When I was in high school, I sang in the high school glee club. One song I recall was called, “My Grandfather’s Clock.” Written by Henry Clay Work in 1876, the most dramatic lyrics of the song were found in the second verse,
“It was bought on the morn of the day that he was born
And was always his treasure and pride
But it stopped, short never to go again
When the old man died”
It is popular to talk about being customer-focused or customer-centric. But, what if service processes could be customer-controlled. Like the motion-detected light that turns on when you enter a room, such processes could be started and stopped by customers.
I was inside a fast-food restaurant and standing near the drive-in window waiting on my order. A man pulled up to get is drive-in order and the employee at the window announced that his order would take longer than normal…and would he mind pulling up to a parking space on the side, and someone would bring his order out to him when it was ready.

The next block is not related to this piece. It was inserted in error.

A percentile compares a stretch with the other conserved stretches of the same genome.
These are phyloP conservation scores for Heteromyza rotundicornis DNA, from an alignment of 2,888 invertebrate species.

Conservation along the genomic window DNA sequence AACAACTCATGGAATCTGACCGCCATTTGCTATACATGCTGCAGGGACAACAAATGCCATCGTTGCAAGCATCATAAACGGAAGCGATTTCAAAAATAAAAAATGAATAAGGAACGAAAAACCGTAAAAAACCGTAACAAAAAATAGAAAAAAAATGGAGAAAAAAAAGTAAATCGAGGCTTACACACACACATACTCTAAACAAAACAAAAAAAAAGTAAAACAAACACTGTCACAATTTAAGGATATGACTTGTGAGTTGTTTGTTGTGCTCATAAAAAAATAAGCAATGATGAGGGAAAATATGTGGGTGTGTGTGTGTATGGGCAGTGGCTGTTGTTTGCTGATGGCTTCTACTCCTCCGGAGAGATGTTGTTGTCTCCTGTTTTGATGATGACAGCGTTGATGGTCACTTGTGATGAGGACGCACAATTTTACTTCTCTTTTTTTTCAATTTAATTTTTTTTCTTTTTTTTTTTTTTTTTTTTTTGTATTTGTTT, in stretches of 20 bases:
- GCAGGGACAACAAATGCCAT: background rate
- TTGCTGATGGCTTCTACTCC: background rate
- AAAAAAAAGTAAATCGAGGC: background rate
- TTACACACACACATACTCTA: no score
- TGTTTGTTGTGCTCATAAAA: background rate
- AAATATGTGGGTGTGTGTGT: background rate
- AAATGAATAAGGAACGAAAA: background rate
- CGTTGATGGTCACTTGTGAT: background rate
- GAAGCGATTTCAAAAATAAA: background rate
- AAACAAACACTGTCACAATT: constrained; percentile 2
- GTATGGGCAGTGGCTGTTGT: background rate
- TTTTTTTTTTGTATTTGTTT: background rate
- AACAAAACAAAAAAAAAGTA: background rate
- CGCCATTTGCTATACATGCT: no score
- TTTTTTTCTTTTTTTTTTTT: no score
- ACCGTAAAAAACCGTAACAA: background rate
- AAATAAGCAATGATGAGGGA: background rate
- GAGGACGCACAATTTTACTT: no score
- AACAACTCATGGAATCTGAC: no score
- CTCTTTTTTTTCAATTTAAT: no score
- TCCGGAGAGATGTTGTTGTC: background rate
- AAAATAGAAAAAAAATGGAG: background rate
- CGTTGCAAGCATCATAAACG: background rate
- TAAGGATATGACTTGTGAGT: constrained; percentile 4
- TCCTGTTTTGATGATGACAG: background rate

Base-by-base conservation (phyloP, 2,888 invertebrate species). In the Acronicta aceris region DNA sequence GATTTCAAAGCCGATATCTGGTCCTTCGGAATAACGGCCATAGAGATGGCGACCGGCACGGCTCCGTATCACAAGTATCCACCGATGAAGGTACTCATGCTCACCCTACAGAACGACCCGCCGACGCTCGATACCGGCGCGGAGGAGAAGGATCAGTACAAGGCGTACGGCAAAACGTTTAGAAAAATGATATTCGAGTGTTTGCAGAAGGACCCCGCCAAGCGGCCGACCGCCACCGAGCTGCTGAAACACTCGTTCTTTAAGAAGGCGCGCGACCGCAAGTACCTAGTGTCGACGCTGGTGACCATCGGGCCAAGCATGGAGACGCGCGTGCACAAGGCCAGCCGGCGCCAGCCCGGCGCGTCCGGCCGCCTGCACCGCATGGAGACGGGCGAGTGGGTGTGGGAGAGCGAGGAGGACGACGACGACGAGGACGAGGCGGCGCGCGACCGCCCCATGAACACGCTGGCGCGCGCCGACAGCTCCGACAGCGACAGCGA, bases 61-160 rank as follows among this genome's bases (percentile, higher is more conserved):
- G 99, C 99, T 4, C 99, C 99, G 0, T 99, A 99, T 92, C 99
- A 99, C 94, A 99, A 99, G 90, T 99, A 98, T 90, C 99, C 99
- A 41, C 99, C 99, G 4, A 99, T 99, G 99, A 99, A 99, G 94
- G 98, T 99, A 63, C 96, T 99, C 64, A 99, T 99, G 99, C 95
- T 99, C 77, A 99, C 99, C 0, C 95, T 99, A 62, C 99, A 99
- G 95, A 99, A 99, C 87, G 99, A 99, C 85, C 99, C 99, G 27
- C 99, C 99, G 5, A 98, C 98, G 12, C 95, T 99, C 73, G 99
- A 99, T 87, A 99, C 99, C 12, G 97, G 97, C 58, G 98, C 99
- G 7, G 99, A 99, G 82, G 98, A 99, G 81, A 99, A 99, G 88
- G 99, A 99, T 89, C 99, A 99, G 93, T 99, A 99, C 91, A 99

“No, ma’am,” he told her bluntly. “I am going to sit right here and hold up your getting money from all the people behind me. If I pull over and park, you never will have an economic reason to increase your staffing so you could serve everyone on time. This is a fast-food restaurant.” He sat there. And, I watched the staff hustle to get his order ready so the drive-in cash register could start ringing again. He completely controlled the process by his protest.
No business owner enjoys the thought of customers taking over the organization’s service processes. So, the takeaway is this: Never let customers have a reason to want to highjack your process and make it stop when customer satisfaction stops.